Here is an old 1989 article about the Hoatzin, the living bird with claws
like Archaeopteryx. There is something even more strange about the
Hoatzin. It has a stomach like a cow!
It seems to me that the Hoatzin sounds like a living near relative of
Archaeopteryx. The article below says that the Hoatzin's "sternum
otherwise known as the breastbone where the flight muscles are attached,
is undersized to make room for its voluminous fermentation apparatus".
Welnhofer, in a major article on Archaeopteryx says that: "It is pertinent
that no sternum, or breastbone, can be found in any of the specimens, even
the large, presumably mature Solnhofen animal. Apparently, Archaeopteryx
had not developed an ossified (or bony) sternum, a structure important to
flight in today's birds." (Wellnhofer P., "Archaeopteryx", Scientific
American, May 1990, p46).
My Encyclopaedia of the Animal World, says that: "T.H. Huxley believed it
to be more ancient than the Galliformes, a very old group which includes
the pheasants, and he may be right. The hoatzin is placed in a family and
suborder of its own, at present within the Galliformes, although some
authorities consider it should be quite separate." (Driver P.M., "Hoatzin",
Encyclopedia of the Animal World, , Bay Books: Sydney, Australia,
1982, reprint, Vol. 10, p951). This was based on a comparison of its egg
proteins: " However it is finally classified, the Galliformes are almost
certainly its closest relatives as shown by a number of features including the
nature of the egg-white proteins." (Driver P.M., 1982, p951). But now its
nearest neighbour protein-wise is the Cuckoo!: "Although it was formerly
placed in the Galliformes--the order that includes quails, grouse, pheasants,
and peacocks--the hoatzin, based on evidence from studies of egg-white
proteins, should be assigned to the subfamily Crotophaginae of the family
Cuculidae (the cuckoos)." (Encyclopaedia Britannica, Britannica.com.
Driver explains away the similarities between the Hoatzin and
Archaeopteryx by invoking "redundance and convergence": "The primitive
appearance and flight of the hoatzin and the claws on the 'hand' of the
young compel a comparison with Archaeopteryx, the first known bird.
However, these similarities have probably come about through redundance
and convergence in the hoatzin and are not indications of any close
relationship." (Driver P.M., 1982, p952).
If Hoatzin was a "living fossil" conserving the claws and digestive system
of the earliest birds, apart from being another example of stasis, thus
embarrassing the Darwinists (which probably explains why it is not so
regarded), it might throw some light on the ancestry of birds?
New Scientist 30 September 1989 15
Secret of the stinkbird's stink lies in its gut
THE EXOTIC hoatzin of Venezuela smells like fresh cow manure,
according to the first naturalists who arrived downwind of the bird in 1886.
A century later, zoologists have discovered why: it has a stomach like a
Common scents dictated the common name for Opisthocomus hoazin, the
stinkbird. It is one of few birds that eat nothing but leaves. To digest this
fibrous food and remove the toxic compounds that many leaves contain,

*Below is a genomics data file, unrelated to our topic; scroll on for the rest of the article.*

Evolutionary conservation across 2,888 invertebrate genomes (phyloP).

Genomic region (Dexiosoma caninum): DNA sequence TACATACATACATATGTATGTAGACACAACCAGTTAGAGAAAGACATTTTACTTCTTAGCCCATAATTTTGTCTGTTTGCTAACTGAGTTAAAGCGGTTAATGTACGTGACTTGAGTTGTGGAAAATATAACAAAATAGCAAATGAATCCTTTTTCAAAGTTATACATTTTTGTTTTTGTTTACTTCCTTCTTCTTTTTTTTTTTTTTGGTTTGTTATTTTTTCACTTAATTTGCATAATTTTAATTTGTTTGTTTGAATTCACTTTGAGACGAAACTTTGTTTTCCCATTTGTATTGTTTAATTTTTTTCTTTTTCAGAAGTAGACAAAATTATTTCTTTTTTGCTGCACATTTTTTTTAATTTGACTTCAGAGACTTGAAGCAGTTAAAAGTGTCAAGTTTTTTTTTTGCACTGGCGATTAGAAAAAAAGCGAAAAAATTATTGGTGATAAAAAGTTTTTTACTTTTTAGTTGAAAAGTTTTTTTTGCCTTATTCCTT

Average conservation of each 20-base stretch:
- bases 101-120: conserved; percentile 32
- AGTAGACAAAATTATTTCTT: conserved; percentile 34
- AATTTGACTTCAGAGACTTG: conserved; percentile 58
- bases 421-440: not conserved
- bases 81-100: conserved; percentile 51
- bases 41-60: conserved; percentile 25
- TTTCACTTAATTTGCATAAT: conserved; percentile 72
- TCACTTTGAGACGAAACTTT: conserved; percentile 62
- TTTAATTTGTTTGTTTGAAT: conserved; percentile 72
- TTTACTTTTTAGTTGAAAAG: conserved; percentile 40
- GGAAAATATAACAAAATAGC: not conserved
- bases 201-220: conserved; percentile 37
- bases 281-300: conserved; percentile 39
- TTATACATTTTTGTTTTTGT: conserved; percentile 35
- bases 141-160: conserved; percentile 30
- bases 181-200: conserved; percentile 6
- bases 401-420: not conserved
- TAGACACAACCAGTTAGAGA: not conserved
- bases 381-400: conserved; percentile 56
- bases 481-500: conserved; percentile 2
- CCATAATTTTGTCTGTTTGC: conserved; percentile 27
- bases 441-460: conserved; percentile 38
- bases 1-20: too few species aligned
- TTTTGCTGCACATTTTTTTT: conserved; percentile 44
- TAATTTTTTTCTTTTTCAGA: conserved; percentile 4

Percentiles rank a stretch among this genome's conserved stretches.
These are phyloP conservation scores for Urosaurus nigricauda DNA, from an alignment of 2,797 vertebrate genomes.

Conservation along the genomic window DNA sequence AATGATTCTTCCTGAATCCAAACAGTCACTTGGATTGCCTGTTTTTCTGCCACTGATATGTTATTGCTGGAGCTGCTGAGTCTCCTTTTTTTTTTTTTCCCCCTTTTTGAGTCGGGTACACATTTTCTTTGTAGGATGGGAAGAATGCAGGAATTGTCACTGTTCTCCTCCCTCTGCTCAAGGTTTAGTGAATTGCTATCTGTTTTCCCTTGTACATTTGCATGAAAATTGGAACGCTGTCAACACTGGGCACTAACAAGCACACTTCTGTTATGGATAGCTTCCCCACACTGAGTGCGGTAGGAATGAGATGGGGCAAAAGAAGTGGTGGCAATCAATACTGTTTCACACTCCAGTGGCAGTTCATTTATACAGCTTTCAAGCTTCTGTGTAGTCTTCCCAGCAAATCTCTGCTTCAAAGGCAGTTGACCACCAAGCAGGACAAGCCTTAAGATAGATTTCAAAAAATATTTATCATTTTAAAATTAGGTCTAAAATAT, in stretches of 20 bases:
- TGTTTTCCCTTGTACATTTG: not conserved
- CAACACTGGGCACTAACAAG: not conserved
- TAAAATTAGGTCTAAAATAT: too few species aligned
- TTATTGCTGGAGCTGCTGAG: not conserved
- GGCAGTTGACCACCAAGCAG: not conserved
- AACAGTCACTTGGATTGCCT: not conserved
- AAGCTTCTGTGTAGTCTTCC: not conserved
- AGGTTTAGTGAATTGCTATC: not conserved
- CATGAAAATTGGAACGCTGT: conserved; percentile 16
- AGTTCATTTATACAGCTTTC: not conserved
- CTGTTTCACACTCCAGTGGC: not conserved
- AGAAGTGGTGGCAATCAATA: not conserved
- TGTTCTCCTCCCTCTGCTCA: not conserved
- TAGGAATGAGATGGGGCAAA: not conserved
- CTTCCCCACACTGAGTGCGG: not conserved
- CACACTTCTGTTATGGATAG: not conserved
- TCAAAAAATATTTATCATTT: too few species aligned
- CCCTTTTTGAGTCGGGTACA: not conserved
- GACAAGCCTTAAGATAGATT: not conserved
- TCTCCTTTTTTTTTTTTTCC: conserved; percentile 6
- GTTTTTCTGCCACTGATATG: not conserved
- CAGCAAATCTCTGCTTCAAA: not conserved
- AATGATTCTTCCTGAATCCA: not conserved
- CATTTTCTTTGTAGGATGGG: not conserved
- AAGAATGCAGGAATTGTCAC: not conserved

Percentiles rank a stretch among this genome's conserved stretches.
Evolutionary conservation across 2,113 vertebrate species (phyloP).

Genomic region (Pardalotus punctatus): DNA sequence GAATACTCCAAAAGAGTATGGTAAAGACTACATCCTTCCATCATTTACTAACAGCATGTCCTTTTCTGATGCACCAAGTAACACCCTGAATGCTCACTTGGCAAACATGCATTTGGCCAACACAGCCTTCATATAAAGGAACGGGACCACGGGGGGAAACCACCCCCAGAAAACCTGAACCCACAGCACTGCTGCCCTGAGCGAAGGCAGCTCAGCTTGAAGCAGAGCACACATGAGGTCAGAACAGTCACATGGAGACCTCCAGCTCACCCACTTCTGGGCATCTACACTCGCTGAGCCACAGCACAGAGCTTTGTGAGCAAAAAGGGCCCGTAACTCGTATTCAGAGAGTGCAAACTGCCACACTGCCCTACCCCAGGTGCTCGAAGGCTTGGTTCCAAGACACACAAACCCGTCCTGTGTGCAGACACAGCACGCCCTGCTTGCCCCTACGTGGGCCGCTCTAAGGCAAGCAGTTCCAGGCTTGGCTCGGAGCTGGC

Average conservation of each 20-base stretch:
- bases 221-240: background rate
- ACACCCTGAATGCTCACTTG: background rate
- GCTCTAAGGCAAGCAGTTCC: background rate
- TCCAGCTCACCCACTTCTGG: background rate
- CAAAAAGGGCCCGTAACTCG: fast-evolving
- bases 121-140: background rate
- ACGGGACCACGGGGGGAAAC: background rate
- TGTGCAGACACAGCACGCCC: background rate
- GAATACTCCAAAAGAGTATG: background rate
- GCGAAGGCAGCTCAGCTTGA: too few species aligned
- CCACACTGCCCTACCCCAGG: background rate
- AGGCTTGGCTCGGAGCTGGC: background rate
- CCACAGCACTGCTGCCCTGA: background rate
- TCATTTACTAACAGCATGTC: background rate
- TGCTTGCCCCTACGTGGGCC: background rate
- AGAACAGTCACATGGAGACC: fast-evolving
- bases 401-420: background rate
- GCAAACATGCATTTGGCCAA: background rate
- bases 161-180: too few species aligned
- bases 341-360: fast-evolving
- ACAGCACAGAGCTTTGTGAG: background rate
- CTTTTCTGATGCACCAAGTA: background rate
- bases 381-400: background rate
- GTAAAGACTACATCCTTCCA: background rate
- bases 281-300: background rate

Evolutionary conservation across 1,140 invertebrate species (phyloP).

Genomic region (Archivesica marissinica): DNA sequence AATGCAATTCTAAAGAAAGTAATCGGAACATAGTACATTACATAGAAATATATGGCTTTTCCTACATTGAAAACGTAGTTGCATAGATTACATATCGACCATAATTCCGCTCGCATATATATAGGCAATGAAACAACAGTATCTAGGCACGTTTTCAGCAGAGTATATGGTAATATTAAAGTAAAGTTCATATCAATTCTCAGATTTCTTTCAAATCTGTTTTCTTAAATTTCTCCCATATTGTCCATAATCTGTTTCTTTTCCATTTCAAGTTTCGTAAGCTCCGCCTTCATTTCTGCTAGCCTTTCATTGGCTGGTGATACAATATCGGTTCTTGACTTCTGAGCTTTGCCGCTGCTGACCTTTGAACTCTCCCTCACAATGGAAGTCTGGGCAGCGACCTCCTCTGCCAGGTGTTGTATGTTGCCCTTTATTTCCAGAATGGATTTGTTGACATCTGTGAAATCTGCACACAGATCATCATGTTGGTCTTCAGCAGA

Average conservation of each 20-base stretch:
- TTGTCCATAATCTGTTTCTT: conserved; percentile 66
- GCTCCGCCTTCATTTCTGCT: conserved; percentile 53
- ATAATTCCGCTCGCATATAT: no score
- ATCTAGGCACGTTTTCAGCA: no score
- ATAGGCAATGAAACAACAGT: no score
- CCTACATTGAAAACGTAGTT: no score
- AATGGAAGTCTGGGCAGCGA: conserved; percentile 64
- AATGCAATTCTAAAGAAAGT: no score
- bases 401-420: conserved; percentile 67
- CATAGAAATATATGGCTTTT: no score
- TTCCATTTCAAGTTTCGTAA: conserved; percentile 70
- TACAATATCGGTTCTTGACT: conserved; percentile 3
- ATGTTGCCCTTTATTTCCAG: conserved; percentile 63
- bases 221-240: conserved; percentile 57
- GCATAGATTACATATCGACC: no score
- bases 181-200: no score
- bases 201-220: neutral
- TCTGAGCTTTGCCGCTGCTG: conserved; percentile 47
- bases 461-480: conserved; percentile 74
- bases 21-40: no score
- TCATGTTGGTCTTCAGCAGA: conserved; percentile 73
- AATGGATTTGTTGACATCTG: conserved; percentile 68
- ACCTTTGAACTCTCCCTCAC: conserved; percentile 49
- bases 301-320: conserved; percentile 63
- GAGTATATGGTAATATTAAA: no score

the bird employs "foregut fermentation", as ruminants and a few other
mammals do (Science, vol 245, p 1236). The hoatzin is the only bird
known to ferment food in its foregut, the oesophagus and crop.
The hoatzin is small weighing about 750 grams. It ranges from Guiana to
Brazil. A flying animal that eats plants containing little protein, and which
has to produce its own heat to maintain its body temperature, must
assimilate energy very efficiently. The bird selects what it eats carefully
picking the most nutritious species and new growths. But it also makes the
most of its leafy food with the help of microbes in its gut, which ferment
the leaves. The arrangement allows the bird to eat a wider range of
leaves and digest more of each leaf. To improve digestion further the
hoatzin holds its food in the gut for as long as 43 hours to give the
microorganisms a chance to work.
Superdigester: the bird that thinks it's a cow and has a gut to match (right)
The hoatzin seems to pav a price for its novel diet: it is a very poor flier.
The bird's sternum otherwise known as the breastbone where the flight
muscles are attached, is undersized to make room for its voluminous
Now a team from the US, Venezuela and Scotland has investigated the
hoatzin's gut: the researchers believe that the hoatzin's gut: the researchers
believe that the hoatzin's digestion, and its loss of flying skills, might
explain some unusual features of its anatomy and behaviour. Young
hoatzin have functional claws on the first and second digits of their wings,
rather like those of Archaeopteryx. They use them for the same purpose, to
haul themselves up trees. They also fling themselves into water when
threatened by a predator.
Given that leaves are a huge resource. the researchers are puzzled why
other birds have not developed a cow-like gut to cope with them.
"Secret of the stinkbird's stink lies in its gut", New Scientist, 30 September
Stephen E. (Steve) Jones ,--_|\ Email: firstname.lastname@example.org
3 Hawker Avenue / Oz \ Web: http://www.iinet.net.au/~sejones
Warwick 6024 -> *_,--\_/ Phone: +61 8 9448 7439
Perth, Western Australia v "Test everything." (1 Thess. 5:21)
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